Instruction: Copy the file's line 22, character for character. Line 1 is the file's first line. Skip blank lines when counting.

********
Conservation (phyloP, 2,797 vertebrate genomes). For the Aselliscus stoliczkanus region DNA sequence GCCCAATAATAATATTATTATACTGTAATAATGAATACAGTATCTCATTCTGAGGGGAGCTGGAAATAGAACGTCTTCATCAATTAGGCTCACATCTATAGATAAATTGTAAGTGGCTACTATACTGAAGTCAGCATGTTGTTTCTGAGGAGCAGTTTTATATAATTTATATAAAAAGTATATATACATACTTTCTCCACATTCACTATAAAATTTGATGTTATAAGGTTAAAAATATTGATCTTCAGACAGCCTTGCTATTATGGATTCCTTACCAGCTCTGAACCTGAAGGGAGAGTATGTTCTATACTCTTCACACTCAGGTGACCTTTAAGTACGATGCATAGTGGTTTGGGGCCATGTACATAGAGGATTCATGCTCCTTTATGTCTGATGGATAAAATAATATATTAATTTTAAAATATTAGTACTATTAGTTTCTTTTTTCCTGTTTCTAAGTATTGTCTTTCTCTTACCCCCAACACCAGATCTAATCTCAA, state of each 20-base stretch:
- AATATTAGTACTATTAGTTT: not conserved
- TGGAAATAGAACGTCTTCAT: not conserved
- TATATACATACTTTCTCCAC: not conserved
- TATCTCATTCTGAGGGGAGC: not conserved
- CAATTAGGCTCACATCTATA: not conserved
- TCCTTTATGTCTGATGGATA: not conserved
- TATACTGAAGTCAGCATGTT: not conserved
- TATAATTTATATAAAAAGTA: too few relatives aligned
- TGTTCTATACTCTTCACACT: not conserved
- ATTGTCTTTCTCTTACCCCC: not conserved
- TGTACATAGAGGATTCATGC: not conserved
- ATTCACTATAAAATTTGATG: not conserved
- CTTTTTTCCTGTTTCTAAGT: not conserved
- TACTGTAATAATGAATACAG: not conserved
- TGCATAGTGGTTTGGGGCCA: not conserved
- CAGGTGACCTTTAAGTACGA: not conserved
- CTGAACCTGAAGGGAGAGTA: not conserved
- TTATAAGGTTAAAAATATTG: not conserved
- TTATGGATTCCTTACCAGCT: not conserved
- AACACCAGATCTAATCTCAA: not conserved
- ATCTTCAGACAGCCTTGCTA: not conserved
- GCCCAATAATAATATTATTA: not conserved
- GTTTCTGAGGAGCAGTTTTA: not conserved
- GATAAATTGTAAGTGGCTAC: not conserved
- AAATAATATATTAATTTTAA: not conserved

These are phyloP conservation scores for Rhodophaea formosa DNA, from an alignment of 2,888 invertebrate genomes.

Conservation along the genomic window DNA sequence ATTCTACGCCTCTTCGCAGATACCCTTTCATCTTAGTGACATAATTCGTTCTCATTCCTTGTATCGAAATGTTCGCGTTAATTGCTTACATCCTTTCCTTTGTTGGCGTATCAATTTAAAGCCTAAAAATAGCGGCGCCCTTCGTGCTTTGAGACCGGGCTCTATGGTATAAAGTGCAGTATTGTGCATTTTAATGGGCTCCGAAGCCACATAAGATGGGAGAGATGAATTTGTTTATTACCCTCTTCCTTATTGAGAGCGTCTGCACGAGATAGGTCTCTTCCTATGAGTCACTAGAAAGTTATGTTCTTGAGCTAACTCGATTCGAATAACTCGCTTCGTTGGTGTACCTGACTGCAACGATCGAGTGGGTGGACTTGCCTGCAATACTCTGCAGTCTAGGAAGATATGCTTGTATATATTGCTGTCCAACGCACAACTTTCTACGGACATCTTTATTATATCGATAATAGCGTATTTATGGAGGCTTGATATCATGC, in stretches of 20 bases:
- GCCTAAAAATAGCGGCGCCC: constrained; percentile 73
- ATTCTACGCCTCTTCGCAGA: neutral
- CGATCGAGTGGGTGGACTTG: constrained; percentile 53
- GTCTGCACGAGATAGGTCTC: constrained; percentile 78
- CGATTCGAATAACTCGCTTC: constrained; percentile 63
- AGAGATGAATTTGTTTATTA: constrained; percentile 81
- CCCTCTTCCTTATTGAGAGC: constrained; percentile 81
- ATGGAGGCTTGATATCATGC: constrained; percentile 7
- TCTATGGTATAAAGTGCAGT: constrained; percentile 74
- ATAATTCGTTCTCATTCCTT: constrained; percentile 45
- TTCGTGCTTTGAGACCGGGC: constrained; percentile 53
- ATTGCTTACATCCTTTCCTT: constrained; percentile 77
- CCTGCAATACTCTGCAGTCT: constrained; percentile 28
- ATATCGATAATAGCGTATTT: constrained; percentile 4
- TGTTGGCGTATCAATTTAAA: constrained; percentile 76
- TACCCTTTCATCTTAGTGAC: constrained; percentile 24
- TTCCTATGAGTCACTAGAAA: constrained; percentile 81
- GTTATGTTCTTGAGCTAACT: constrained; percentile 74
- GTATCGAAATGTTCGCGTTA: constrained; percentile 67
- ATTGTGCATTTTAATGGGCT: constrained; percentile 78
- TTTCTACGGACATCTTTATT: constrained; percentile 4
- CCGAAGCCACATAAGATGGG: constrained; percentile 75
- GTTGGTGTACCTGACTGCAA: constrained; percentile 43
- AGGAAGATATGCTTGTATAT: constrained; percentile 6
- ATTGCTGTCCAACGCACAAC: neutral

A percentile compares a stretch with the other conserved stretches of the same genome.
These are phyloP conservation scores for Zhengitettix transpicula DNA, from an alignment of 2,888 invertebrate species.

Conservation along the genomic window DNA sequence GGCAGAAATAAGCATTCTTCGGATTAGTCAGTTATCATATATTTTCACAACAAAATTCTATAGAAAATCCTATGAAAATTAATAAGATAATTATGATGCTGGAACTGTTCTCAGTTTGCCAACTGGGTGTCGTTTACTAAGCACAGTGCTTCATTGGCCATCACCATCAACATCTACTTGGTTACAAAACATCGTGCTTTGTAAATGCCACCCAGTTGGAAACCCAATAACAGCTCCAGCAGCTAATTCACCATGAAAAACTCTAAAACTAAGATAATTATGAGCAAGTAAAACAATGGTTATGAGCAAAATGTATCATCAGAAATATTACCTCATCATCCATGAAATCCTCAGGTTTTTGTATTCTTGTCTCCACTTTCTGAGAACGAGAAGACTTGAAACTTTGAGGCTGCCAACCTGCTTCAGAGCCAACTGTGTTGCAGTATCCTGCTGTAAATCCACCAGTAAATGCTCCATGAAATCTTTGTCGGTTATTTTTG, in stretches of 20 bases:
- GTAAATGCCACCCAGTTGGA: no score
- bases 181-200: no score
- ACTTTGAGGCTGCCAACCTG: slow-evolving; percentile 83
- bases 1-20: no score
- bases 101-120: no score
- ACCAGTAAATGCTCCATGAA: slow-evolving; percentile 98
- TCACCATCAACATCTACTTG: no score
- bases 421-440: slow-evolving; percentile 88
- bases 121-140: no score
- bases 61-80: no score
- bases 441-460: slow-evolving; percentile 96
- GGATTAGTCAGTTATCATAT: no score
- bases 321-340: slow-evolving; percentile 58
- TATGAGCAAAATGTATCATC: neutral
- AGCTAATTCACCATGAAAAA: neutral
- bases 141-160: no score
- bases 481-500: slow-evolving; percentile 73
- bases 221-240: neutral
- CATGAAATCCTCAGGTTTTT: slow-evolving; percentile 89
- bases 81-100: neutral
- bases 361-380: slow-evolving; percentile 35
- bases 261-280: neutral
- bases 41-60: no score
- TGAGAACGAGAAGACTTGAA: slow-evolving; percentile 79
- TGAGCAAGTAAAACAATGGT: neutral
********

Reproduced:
- ATCTTCAGACAGCCTTGCTA: not conserved